It’s two coupled transducers, really.

And you don’t even need the ferrites. A pair of air-cored coupled loops can be separated by a diameter or more and still achieve more than 50% coupling efficiency. You do need to make fairly high Q resonant coils, match them very well, and pay attention to capacitive coupling & detuning due to nearby meat, but it does work.

4. Dude says:

Not in theory. Just the implementations are. Some particular cases can be realized with passive components though. There are also electro-mechanical implementations that are passive.

5. Dude says:

>power in the form of electrical voltage&current into a electromagnetic field

These are the same thing by different names.

1. Pat says:

Better said that “power from voltage and current” and “power from electromagnetic field” are the same thing. Obviously current and field aren’t the same thing – you can’t have a current without a field, but you can have a field without a current.

The energy’s always stored in the field. I don’t understand the weird distinction he’s trying to make regarding a “steady state.” If I have a DC current flowing down a coax wire, I can calculate power via current times voltage…. *or* I can calculate the power via the Poynting vector from the electric field (which is radially outward) and the magnetic field (which is curling around the wire). And I’ll get the exact same result.

Claiming an antenna is a transducer which transfers energy from current to field makes no sense, because the current’s energy is *already* in the field. Hence the reason I can screw up the gain of an amp with a signal on microstrip easily by bringing metal close to it – because the field isn’t confined to where the current is.

1. Dude says:

By your own argument above, this wouldn’t do since the energy is converted to mechanical work in the middle. Can’t have it both ways.

5. metalman says:

I fried my favorite amp,a Klempt,is has/had the ability to run on
any mains power in the world and there is a selector switch for
speakers 5ohms or 20, anyhow it would run no mater what settings were chosen,90 v mains and 20 ohm output,all dimed
into random speaker cab,did that for.years, then it smoked the
transformer,not sure if it was impedence missmatch or refreshing beverage spillage.

6. BrightBlueJim says:

How about transistors? Bipolar transistors in common-collector configuration couple a high-impedance source to a lower-impedance load, and in common-base configuration couple low-impedance sources to higher-impedance loads. JFETs and MOSFETs are especially good for transforming from high to low impedance.

1. Yeah. Was thinking the same. But they’re more like magical impedance changers — you can get more current without losing voltage, and vice-versa. Totally cheating. :)

1. BrightBlueJim says:

And I deliberately left out common-emitter, since you can get both current AND voltage gain in the same device. Totally cheating.

7. For RF signals of a specific frequency, a simple piece of coax with right length will work as an impedance converter. (Someone might say it is a transformer in disguise.)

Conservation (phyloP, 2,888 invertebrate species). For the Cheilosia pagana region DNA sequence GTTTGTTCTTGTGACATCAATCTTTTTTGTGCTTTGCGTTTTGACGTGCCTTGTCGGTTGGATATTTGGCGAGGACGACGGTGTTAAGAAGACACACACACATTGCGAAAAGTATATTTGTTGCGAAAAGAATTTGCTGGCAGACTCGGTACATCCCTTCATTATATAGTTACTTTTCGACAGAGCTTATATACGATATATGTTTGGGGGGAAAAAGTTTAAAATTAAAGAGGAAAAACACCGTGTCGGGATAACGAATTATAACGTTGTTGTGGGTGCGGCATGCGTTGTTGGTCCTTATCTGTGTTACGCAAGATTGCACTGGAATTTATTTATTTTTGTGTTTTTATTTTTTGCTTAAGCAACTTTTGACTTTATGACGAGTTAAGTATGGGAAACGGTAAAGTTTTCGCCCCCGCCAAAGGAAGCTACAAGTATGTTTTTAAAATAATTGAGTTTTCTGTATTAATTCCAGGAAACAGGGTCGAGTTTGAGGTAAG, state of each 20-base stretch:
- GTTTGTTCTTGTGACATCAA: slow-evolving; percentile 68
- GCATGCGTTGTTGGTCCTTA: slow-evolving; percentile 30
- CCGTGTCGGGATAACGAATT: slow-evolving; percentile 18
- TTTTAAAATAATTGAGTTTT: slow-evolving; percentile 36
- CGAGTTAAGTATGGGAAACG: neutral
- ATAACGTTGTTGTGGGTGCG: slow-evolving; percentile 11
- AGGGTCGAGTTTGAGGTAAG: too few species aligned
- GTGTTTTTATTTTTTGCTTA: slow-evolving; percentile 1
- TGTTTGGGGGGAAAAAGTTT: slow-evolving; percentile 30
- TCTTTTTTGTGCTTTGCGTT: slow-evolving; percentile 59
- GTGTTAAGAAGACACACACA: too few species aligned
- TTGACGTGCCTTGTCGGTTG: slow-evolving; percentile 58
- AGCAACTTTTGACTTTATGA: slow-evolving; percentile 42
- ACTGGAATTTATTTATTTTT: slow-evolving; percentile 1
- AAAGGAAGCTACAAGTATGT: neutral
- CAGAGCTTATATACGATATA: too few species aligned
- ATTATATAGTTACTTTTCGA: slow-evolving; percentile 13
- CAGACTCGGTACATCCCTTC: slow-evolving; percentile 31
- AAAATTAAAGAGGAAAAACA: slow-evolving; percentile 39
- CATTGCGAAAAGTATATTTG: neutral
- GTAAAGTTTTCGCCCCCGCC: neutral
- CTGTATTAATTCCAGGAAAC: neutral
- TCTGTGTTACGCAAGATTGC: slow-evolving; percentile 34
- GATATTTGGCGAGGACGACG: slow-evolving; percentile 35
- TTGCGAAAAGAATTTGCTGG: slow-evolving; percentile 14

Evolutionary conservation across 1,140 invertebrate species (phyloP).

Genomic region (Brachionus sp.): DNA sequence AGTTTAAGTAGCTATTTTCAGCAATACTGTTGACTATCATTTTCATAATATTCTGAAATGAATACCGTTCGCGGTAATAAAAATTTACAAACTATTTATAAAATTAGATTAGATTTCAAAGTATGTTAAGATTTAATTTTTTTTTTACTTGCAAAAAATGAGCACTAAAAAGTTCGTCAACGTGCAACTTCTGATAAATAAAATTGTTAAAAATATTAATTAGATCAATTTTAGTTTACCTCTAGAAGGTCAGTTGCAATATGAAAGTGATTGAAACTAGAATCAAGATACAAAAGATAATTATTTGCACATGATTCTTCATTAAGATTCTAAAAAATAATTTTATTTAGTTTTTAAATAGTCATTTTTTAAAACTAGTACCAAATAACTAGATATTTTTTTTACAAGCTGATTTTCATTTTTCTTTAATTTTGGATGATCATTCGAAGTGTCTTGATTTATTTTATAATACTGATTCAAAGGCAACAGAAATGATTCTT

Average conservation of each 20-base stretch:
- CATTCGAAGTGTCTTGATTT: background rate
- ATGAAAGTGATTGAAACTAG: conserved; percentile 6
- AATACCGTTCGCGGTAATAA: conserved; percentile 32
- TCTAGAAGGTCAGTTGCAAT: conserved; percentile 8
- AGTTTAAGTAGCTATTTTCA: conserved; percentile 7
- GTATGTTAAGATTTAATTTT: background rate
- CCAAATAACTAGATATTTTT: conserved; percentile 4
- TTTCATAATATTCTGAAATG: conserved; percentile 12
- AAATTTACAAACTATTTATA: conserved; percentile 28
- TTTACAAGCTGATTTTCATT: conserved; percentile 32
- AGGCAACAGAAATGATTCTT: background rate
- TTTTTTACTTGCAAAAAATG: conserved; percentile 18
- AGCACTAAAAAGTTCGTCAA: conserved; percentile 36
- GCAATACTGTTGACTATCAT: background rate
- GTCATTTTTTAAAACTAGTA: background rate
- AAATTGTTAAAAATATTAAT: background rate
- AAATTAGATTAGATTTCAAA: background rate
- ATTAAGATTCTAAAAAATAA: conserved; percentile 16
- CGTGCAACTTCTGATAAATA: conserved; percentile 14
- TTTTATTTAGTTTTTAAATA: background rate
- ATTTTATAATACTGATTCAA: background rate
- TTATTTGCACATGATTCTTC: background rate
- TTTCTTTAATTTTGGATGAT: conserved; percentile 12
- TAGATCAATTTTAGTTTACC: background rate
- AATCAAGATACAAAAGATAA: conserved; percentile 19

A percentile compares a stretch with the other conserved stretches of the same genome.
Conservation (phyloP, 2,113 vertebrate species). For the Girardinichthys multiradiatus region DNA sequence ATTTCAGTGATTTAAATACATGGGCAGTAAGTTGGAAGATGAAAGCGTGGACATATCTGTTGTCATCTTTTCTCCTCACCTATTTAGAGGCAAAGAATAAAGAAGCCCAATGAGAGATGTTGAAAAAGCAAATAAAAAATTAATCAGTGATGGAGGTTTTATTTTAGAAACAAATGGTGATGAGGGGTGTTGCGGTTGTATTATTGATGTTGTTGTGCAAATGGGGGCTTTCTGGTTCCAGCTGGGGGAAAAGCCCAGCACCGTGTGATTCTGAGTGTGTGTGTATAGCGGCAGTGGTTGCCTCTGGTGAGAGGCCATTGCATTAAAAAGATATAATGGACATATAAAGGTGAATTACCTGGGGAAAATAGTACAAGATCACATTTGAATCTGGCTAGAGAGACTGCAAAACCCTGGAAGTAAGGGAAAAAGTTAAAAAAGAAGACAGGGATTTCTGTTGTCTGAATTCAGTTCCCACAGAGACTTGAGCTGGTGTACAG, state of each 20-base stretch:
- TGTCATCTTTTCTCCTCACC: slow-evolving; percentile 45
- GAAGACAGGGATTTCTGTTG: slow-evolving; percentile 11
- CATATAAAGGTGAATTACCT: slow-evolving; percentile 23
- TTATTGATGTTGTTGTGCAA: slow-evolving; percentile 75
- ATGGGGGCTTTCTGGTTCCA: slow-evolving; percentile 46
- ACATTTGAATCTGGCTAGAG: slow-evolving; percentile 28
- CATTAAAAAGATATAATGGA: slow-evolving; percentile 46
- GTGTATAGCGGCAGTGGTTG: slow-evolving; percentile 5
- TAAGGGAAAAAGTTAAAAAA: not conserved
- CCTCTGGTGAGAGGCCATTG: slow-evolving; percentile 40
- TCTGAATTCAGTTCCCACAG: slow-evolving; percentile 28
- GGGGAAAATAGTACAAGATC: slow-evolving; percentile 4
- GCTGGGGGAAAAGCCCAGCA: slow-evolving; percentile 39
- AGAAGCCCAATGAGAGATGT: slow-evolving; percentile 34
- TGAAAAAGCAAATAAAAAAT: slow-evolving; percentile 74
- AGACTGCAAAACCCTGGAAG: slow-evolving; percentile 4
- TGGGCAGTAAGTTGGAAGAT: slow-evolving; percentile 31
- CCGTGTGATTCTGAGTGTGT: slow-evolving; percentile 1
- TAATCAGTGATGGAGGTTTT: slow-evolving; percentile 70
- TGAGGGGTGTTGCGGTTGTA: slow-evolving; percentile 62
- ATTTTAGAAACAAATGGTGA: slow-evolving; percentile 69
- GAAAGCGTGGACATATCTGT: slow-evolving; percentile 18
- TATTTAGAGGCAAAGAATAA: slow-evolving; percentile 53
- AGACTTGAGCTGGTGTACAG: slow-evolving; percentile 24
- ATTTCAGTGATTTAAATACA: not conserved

1. BrightBlueJim says:

Along the same “lines”, you can get impedance transformation on a twin conductor balanced transmission line, just by changing spacing along the length. This is also technically a transformer, but less obviously so. You see this in antenna designs that match the antenna to the transmission line by way of a Y-shaped feed.

8. Brett says:

I was a physics major in college (class of ‘93) and did only a bit of circuits. Obviously had heard of impedance and that a mismatch is bad because power gets reflected. But now I actually understand impedance fifty times better. Must have had a mismatch in my ears because this concept was obviously reflected. Actually I think I just never pursued an adequate explanation. Thanks hackaday.

1. Nathan says:

Actually there is an impedance mismatch in your ears. We’ve got three tiny bones in each ear that act as levers to match impedance between air and the fluid in the cochlea.

2. justsayin says:

It’s just a phase we all go through.

9. echodelta says:

Sometimes I have to distinguish for someone the difference between a transformer and an amplifier. I cup my hands to my mouth and say “this is not an amplifier” because it has no power source it’s just an impedance converter.

The whole of the beginning of sound production and reproduction was wrapped up in such impedance converting as in horns and in pre-electric days an amplifier with an air source for power loud enough to play from the top of the brand new Eiffel tower to all of Paris.

The earliest Voice of the Theater speakers were enormous horns with 25% efficiency to get something from a single tube stage output.

1. BrightBlueJim says:

Not missing anything – those are great examples.

2. Dude says:

And again, few posts above you complain about transducing rather than transforming, and here you are proposing the same thing.

10. alex says: